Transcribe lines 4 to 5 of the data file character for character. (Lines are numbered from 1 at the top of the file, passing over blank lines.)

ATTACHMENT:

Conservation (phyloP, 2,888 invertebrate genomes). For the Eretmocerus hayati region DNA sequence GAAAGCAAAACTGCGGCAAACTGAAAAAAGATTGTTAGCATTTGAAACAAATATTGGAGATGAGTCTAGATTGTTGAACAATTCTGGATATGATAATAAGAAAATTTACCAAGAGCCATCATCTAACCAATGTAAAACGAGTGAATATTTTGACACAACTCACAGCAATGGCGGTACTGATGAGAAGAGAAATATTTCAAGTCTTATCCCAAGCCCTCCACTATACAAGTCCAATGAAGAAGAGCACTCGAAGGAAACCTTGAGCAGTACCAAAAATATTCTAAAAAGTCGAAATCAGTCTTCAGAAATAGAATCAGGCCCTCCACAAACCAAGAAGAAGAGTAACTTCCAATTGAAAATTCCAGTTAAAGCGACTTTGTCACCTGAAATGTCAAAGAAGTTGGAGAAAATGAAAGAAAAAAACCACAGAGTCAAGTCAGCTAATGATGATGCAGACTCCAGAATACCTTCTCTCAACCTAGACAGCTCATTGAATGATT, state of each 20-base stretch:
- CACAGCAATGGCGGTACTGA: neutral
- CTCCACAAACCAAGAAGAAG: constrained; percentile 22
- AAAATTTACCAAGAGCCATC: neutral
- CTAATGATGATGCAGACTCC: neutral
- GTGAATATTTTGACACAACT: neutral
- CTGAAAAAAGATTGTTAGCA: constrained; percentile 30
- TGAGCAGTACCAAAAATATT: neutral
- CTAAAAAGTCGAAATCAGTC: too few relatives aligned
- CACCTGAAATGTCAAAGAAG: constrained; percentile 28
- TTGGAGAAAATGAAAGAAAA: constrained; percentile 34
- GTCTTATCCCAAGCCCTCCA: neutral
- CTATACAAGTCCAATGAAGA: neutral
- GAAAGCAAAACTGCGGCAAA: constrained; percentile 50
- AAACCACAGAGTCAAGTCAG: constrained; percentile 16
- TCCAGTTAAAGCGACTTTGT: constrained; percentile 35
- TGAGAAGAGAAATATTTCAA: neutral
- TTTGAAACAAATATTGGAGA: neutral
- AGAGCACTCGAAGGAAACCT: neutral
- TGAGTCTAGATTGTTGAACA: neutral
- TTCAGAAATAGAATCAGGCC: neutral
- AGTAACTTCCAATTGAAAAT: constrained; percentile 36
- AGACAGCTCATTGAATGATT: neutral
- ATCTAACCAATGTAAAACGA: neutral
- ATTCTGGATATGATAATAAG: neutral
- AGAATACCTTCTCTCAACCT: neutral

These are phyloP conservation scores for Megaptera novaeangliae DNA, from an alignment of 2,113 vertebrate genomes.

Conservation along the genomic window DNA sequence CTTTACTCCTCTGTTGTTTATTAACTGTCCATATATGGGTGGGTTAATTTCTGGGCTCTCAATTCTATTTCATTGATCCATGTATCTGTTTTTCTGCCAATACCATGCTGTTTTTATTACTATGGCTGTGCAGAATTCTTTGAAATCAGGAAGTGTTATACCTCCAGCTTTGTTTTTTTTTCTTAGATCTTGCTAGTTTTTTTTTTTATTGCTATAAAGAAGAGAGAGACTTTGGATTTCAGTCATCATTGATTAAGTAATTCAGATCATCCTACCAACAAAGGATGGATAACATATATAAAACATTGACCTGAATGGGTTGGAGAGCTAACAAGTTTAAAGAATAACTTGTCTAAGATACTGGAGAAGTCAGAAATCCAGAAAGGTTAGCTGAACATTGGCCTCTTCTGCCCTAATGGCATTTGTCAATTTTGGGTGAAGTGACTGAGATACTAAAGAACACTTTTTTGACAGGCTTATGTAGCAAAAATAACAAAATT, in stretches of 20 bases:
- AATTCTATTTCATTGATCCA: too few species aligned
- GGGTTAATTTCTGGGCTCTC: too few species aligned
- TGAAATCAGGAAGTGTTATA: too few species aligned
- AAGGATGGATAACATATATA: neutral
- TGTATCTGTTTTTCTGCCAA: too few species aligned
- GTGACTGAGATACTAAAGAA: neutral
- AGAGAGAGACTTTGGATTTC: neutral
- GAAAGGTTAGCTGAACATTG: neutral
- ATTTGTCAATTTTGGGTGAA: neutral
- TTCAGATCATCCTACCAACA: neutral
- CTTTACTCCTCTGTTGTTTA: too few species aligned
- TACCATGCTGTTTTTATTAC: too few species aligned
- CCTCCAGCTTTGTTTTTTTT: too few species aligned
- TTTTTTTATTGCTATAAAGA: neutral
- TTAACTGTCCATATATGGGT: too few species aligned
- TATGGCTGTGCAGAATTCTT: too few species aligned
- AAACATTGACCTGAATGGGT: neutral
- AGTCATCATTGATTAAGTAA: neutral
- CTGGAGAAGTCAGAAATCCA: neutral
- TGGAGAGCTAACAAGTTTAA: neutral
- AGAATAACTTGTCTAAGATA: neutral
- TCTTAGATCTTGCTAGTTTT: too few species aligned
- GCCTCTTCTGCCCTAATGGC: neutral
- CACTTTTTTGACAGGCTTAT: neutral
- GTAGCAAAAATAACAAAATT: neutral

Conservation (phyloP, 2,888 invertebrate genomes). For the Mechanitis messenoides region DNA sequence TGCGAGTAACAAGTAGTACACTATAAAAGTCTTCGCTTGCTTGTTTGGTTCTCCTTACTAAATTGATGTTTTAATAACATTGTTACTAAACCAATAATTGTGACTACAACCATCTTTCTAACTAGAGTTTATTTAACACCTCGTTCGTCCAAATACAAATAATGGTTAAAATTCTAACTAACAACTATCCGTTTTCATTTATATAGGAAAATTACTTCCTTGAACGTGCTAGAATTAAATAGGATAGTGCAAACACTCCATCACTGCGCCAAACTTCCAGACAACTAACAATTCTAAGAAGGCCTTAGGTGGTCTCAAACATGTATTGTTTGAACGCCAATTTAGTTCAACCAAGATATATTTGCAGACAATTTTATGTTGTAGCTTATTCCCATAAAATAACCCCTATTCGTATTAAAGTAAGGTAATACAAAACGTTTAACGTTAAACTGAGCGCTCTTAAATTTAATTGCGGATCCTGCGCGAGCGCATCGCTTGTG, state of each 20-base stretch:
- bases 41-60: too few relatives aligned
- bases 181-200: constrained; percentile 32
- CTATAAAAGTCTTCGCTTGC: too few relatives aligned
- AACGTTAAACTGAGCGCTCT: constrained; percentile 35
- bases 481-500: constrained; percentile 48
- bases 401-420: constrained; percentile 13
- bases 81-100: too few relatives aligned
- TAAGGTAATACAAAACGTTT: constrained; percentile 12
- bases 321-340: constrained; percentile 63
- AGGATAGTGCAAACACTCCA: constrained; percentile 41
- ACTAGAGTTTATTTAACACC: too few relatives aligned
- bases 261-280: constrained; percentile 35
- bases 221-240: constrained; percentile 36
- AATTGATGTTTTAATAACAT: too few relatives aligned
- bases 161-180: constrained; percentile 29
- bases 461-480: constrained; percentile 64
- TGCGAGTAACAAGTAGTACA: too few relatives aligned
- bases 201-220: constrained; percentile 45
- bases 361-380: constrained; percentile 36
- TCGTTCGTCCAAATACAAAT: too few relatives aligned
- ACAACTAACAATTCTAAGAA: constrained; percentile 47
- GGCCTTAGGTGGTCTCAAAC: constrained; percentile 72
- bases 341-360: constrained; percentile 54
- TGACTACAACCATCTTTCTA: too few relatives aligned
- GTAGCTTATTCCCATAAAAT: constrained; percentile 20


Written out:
- AAAATTTACCAAGAGCCATC: neutral
- CTAATGATGATGCAGACTCC: neutral